That energy is only one portion of the total energy input into the system; the energy required to move your body is larger, and is more or less identical in the two scenarios. But consider that a 15-pound unicycle is about 10% of the weight in the system, and the unicycle is doing more movement than most of the heavy portions of the system (like your torso). So the impact of the weight of the unicycle on the amount of energy required to move the entire system from one place to another is greater than 10%. A 25% change in the weight of the unicycle will make a difference greater than 2.5%, perhaps as large as 5%, in the amount of energy required to move the system.

5% is not negligible. It will not make a huge difference in how high an obstacle you can get up onto, or what kinds of moves you can do, but it will make a difference over the course of a day, and it will allow you to be a bit more accurate when gapping or twisting.

I’m not a weight weenie. I’ve never purchased a unicycle or a unicycle component because I thought it weighed less. I think there are other factors which have a greater impact. But to say that weight has no impact or negligible impact is simply ignorant. When I take off my CamelBak, I can hop higher and more accurately; are you seriously claiming that isn’t true?

I’m calling you out on this one. Give me the function. Don’t forget to include the unicycle’s response to the compression / rebound of the tire against the ground. I’ll make it easy on you and say you can assume the ground is incompressible.

I’m not going to start throwing around meaningless percentages but I’d like to remind everyone that the rebound of the tire makes a difference on the height one can achieve with their hop. A heavier unicycle will have more inertia, changing the impulse transmitted to the tire. This isn’t a first-order function, so don’t go believing an x% increase in weight correlates to an x% decrease in hop height. That’s a crude approximation at best.

Again, I say it’s insignificant; the variance of a given rider’s performance over time is about that much, if not greater.

We’re talking about the weight of the unicycle. Don’t confuse the issue here.

I agree that weight and hop height aren’t directly related, but weight and energy required to change momentum are. The amount of energy put into the tire is exactly the amount of energy the rider puts into it, minus friction and heat losses. You might argue that there’s something about a heavier frame which makes it easier to put more energy into the tire, and therefore the weight doesn’t affect hop height; I don’t think that’s very plausible, but in any case, it’s still only a function of the energy input, so the point that a heavier frame takes more energy to move the same amount stands.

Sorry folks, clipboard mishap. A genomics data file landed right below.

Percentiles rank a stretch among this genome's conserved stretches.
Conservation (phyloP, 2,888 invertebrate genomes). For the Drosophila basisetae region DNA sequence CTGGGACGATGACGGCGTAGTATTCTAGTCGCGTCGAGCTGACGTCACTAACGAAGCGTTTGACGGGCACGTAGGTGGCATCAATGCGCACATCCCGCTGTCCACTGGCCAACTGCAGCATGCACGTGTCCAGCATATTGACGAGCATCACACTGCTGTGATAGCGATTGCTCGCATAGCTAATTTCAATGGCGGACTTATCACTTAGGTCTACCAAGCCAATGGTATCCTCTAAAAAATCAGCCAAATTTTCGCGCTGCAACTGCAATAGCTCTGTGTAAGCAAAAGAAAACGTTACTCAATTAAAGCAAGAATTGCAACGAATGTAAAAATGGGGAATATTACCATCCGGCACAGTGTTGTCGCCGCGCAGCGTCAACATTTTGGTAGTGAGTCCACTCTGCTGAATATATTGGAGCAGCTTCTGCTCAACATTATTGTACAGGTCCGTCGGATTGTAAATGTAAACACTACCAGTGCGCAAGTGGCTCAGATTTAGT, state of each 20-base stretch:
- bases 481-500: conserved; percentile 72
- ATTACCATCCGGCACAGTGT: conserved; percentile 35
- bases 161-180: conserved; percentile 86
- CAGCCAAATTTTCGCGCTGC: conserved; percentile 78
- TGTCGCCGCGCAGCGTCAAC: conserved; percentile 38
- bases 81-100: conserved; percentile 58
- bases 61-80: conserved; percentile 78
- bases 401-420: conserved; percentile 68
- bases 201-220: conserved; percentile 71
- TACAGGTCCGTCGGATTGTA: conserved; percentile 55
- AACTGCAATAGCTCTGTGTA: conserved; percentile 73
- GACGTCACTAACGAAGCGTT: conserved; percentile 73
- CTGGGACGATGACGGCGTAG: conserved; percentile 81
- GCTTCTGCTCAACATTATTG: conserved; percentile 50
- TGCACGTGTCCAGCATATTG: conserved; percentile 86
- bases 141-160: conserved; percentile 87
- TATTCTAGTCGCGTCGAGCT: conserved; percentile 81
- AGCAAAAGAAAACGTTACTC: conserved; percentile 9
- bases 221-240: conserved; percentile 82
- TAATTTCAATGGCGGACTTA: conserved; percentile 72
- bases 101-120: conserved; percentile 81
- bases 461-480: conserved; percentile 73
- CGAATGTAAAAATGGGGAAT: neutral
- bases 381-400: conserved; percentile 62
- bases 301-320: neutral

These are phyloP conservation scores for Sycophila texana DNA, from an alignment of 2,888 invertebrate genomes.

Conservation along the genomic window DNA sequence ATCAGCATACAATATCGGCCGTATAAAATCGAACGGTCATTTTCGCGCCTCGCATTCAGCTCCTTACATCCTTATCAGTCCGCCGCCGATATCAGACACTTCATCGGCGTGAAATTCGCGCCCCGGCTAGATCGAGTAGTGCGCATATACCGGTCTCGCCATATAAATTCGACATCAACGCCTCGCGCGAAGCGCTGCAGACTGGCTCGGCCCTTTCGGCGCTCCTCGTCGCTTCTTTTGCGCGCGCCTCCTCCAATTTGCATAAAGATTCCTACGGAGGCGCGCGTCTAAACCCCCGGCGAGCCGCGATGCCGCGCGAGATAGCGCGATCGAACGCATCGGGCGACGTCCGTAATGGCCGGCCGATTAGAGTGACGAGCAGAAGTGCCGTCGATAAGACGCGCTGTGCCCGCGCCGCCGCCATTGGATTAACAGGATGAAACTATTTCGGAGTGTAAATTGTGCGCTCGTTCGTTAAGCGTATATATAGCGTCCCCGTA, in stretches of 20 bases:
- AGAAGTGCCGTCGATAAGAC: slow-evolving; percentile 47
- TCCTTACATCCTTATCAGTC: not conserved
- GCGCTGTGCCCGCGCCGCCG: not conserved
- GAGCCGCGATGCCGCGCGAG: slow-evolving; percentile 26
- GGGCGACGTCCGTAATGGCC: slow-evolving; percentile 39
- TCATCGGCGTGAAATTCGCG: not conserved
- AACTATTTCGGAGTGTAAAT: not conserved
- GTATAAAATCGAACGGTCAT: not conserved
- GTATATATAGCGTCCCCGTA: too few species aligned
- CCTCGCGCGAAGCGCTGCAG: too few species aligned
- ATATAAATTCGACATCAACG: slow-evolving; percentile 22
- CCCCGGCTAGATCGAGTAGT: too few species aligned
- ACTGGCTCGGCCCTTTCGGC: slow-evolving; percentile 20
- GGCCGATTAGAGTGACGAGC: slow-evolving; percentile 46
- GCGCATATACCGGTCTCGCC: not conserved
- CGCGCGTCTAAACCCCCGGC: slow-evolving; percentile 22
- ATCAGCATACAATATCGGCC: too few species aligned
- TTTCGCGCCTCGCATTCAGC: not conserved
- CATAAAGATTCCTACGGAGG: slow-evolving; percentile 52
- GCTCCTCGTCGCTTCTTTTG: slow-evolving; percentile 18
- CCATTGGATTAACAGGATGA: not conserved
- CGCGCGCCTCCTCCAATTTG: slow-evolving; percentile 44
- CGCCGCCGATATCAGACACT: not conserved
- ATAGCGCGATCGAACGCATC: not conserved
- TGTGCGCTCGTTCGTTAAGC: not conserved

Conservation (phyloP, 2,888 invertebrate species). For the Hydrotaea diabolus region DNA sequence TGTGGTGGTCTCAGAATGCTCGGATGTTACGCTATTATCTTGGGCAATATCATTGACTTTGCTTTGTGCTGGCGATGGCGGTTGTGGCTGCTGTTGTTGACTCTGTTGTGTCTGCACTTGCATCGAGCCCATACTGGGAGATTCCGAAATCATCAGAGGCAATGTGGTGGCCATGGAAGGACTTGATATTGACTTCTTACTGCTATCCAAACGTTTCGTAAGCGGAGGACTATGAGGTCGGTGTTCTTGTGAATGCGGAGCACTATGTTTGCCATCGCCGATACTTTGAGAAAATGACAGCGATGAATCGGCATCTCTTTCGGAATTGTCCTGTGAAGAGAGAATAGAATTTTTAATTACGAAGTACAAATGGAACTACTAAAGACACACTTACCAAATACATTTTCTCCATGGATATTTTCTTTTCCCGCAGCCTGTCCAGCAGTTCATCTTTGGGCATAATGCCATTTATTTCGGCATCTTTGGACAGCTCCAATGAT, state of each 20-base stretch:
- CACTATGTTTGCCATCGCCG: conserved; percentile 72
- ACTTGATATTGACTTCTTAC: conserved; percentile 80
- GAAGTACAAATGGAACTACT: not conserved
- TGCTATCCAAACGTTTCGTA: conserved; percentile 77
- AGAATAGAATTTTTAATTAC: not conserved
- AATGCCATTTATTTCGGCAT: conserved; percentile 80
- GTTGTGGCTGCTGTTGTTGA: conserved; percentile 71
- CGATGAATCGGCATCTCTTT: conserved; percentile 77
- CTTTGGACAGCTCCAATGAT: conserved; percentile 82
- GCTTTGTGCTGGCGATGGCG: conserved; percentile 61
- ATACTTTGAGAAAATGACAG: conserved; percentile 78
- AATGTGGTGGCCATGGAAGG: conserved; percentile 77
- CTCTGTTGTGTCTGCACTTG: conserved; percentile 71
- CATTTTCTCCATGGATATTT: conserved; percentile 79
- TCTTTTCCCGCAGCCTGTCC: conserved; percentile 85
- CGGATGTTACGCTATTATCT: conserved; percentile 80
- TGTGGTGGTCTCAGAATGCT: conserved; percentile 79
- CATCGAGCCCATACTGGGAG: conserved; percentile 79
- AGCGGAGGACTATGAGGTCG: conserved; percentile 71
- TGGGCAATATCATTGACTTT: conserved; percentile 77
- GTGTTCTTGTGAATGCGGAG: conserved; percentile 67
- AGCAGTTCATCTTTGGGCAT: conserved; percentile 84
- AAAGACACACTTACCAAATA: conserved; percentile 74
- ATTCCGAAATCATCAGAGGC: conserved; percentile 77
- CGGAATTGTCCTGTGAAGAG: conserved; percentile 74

That doesn’t make it insignificant. To take a statistical view, a given basketball player may shoot 75% of his free throws on average, but some days shoot 80% and some days shoot 70%. If his average goes up to 80%, that is not an insignificant increase, because the entire range of his variance has risen.

Jason and Tom, thanks for weighing in on this one. I was hoping someone who had done more than dinky highschool physics could weigh in.

Might I point out that the idea that physics and science could predict all aspects of life was abandoned nearly a century ago? I dig physics and don’t mind using it to solve problems, but I do my best to avoid deluding myself into thinking I’ve solved problems orders of magnitude beyond my ability and knowledge. A rider hopping on a unicycle is one of those.

Tom, I don’t think any difference will be made so long as the lead in the superball does not alter the nature of the ball’s bounce. Maybe I should modify my question: A pair of metal cored superballs is dropped. One contains a 1cm ball of aluminum in the center, the other contains a 1cm ball of Pb. Does one bounce higher?

Tom, this isn’t an arguement over rider weight or unicycle performance beyond hop height. Of course a lighter uni is less tiring, but noone’s debating that.


Tom, a heavier frame DOES make it easier to input energy to the tire. The limiting factor is NOT the strength of the rider, owing to the use of prehops and rollups. In rolling hops, the limiting factor is how fast the rider can spin approaching the obstacle, not how much he or she can accelerate the unicycle. Similarly, in sidehops, the limiting factor is the shape of the prehop, not the strength of the rider. By prehopping, the rider is making the unicycle weightless with the use of the bounce. A 17lb unicycle will bounce in the same way a 12lb one will.

So help me Allah, the next time a thread like this comes up I am going to throw my computer out the window. I can’t tell if the Internet helps spread knowledge or stupidity.